by The Cunctator 2007-12-13 12:04PM | 0 recs
Re: Oil Accountability Project

Harry Reid should be fired.  The man has been a disaster.

by Piuma 2007-12-13 12:12PM | 0 recs
Re: Oil Accountability Project

You got that right.

by Toddwell 2007-12-13 01:11PM | 0 recs
Re: Oil Accountability Project

I guess it really isnt is fault.  Im not sure what he can do.  I just wish he was a little more forceful.  

by Toddwell 2007-12-13 01:46PM | 0 recs
Re: Oil Accountability Project

Well, for one thing, it wasn't the Republicans, as this post asserts, it was the Republicans AND MARY LANDREIU.  And instead of putting pressure on the single vote we need, who also happens to be the most endangered Democrat and someone Reid should have quite a lot of leverage against, he's rolling over.

by Sam L 2007-12-13 02:49PM | 0 recs
Re: Oil Accountability Project

The most endangered Democrat is someone we have very little leverage over.  Their survival is not only their priority, it is ours as well.  It does Harry Reid no good to give up that seat to a Republican in 2008.

It always disturbs me how the netroots will consistently ignore the dozens of Republican votes against a measure in favor of berating the one or two Democrats who cross over.  Yes, they're bad Democrats, but Republicans are the far greater problem.

by Steve M 2007-12-13 10:23PM | 0 recs
Re: Oil Accountability Project

Actually if the establishment threatend Mary that they can destroy her abiity to collect funds for her reelection, where will she turn to?

She needs the seat just as much as the DEmocrats.

by Pravin 2007-12-14 12:10AM | 0 recs
Re: Oil Accountability Project

The leadership could also kidnap her kids and hold them hostage, which is about as reasonable as what you're suggesting.  Tom DeLay got admonished by the Ethics Committee for making a similar threat.

If you want to go nuclear on one of your own Senators, this certainly isn't the issue to do it over.  Hold a gun to their head when it's time to pass universal health care, maybe, but not because now you're going to have to compromise on some taxes in the energy bill.

by Steve M 2007-12-14 03:47AM | 0 recs
Re: Oil Accountability Project

I thought Delay's problem was he was diverting funds from federal to state committees when not allowed. I did not realize  he was admonished for saying they won't cooperate with a local candidate in helping them fundraise.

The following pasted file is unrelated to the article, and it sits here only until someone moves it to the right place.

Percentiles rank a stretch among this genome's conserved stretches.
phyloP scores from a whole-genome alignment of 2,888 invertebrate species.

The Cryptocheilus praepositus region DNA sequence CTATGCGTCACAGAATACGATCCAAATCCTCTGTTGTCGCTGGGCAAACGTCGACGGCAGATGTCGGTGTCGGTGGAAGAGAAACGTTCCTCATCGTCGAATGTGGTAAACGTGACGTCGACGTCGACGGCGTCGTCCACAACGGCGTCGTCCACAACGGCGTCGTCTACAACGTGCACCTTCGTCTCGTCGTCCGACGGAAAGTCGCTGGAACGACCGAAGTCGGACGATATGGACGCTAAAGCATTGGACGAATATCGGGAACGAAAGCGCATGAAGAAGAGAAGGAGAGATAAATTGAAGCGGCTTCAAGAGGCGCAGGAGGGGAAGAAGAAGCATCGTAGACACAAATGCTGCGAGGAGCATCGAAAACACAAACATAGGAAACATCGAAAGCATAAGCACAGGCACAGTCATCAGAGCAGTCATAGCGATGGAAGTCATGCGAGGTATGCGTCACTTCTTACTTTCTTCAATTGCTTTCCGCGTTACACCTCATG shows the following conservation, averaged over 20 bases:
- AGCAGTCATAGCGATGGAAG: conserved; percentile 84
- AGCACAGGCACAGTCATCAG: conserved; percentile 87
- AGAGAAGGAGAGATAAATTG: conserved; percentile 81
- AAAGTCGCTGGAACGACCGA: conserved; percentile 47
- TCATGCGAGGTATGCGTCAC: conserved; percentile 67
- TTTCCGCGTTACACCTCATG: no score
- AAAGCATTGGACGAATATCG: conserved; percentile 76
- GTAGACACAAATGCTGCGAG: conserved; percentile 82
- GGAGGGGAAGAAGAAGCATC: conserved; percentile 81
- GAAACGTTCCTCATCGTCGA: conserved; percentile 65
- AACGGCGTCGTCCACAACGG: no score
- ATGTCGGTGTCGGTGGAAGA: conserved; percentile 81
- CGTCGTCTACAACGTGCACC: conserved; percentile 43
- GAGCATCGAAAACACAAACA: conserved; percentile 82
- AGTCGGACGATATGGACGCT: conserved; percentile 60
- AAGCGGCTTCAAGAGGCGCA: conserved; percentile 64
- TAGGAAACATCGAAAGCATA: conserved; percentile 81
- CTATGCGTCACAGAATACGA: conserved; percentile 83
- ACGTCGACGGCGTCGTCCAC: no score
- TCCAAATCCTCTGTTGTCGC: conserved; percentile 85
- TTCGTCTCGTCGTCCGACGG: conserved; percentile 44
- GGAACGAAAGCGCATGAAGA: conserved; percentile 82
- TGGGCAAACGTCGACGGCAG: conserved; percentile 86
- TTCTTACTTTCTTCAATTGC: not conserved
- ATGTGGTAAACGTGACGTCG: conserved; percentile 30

by Pravin 2007-12-15 11:23AM | 0 recs
Re: Oil Accountability Project

Even had Landrieu voted Yea, I doubt that the total number would have changed.  

Republicans in favor were: Coleman (MN), Collins (ME), Grassley (IA), Hatch (UT), Lugar (IN), Murkowski (AK), Smith (OR), Snowe (ME), and Thune (SD)

Some of these are surprising to me, some are not.  Specter, as has been noted, voted Nay, which many believe is hypocritical (count me in that bunch).  I am sure that the Republican leadership could have pulled at least one more of these off to their side.  However, I am sure that the vote provides a nice bit of political cover for Coleman, Collins, and Smith.

I am not saying that I support Landrieu's vote -- quite the contrary actually.  We need to make sure that Democrats are taking the correct position, which she failed to do, and putting pressure on the Republicans.  Her vote of convenience hurts the campaign of an insurgent Democrat in another state that was deprived of this as an issue.  

However, that being said, this bill in this form did not have a chance.

by Blue Bear 2007-12-13 03:07PM | 0 recs
Re: Oil Accountability Project

Watch Who Killled the Electric Car. Very few prominent Democrats are shown making any great effort in saving therse cars.

Good leadership is more than holding the right positions. It is the ability to motivate and mobilize the masses in demanding that these positions be honored.

by Pravin 2007-12-14 12:12AM | 0 recs